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Old 06-15-2012, 12:32 PM   #76
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I agree that OS shouldn't be the main consideration in the what-computer-to-buy decision. Yes, what applications she needs should be the main determination in general. But as a starting college student, at a college where both PCs and Macs are commonly used, application availability probably won't be as important as hardware affordability.

So I agree in general and in the long run, she'd probably be happy with a new PC laptop. Starting when I opened this thread, she'd been saying she wanted a Mac so I went with that, without really considering cost and all associated implications much. So I'm glad Harry raised and re-raised this issue and that we're discussing it now.

She is reading this thread, thinking about computers, tablets, and software, and asking questions on phone and in email. I want her to make her own decisions about hardware, OS, and applications, rather than buy a Mac merely because Uncle Unboggling likes his Mac and she's frustrated with her Mom's old desktop PC.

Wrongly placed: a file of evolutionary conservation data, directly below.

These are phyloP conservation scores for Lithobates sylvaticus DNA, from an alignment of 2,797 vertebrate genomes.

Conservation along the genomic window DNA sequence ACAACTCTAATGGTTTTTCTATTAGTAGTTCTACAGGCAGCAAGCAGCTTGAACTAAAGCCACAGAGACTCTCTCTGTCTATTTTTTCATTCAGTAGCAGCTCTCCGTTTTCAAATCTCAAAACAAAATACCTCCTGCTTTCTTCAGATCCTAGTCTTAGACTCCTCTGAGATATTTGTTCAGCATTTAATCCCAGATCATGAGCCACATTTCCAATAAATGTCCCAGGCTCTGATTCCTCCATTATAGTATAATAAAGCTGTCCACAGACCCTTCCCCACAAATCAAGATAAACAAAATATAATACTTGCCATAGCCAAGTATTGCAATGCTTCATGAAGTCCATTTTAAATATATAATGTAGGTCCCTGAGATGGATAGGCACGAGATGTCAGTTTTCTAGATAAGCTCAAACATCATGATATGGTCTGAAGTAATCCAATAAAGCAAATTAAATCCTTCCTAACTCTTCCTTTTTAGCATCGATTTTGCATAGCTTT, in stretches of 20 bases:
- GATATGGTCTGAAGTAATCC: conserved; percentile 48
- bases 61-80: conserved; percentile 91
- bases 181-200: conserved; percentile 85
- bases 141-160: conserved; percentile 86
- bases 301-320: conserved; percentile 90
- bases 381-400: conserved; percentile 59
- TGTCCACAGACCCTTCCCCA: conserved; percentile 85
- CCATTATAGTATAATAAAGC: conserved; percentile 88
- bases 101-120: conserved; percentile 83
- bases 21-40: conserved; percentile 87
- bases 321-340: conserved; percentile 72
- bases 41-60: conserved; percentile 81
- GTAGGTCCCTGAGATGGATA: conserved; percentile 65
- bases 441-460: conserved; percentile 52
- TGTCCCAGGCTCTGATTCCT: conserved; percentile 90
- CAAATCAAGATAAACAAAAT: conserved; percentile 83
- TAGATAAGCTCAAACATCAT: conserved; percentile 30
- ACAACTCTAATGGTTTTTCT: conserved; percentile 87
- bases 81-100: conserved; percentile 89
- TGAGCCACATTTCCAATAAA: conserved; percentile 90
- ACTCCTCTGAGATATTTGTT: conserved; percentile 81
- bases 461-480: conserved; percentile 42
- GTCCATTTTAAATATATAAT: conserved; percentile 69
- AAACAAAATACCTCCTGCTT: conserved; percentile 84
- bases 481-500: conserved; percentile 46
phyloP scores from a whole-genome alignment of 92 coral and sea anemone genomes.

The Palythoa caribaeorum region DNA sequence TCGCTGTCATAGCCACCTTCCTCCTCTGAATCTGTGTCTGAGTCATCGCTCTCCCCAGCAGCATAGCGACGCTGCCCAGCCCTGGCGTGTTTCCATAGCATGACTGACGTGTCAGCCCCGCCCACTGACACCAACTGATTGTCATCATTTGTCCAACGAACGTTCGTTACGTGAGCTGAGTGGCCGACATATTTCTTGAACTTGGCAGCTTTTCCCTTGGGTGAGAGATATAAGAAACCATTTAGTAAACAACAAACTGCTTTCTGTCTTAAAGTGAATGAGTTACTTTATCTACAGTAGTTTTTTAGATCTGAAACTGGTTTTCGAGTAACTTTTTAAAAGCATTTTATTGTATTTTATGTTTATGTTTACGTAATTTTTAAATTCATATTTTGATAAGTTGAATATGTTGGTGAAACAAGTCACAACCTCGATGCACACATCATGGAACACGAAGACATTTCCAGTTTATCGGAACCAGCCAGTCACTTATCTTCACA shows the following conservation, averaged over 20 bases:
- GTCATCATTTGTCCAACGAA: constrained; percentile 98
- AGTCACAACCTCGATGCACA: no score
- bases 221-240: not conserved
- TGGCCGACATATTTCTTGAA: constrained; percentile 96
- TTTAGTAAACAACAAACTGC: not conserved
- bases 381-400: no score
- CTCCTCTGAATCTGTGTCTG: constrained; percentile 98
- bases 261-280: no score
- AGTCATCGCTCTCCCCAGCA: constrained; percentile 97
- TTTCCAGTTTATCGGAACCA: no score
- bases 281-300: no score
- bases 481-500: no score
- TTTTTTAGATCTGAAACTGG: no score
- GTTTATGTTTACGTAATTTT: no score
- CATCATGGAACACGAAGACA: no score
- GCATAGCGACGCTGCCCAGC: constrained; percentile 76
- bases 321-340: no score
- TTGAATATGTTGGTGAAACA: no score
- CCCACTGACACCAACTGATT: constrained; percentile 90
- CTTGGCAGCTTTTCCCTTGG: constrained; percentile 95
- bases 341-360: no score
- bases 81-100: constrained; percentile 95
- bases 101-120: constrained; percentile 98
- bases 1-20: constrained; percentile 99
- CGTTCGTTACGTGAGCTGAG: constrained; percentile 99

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Old 06-15-2012, 05:04 PM   #77
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I've been doing a little more looking around. Yeah, I see what HarryT and hrosvit mean about the variety of PC laptops, lower entry and mid-level price-points for PCs (in addition to available high performance machines), and not really needing a high-end hardware platform for general student use.

And it is kind of sad that Apple doesn't offer laptops at entry-level and mid-level capability prices. I guess if I were raking in all that cash from iPhone and iPad sales, I wouldn't want to bother competing there either.

Sorry I've been a sort of high-performance snob.

Last edited by unboggling; 07-06-2012 at 03:05 PM. Reason: strike outs
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Old 06-15-2012, 07:13 PM   #78
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All of this talk about OS differences reminds me of my decisions on this. As far as I am concerned it is the applications that I am interested in not the OS. The OS is just a way to run applications. For this reason I use a iPad but my main computer runs Windows. For my use there are many more applications that I want that only run on that platform.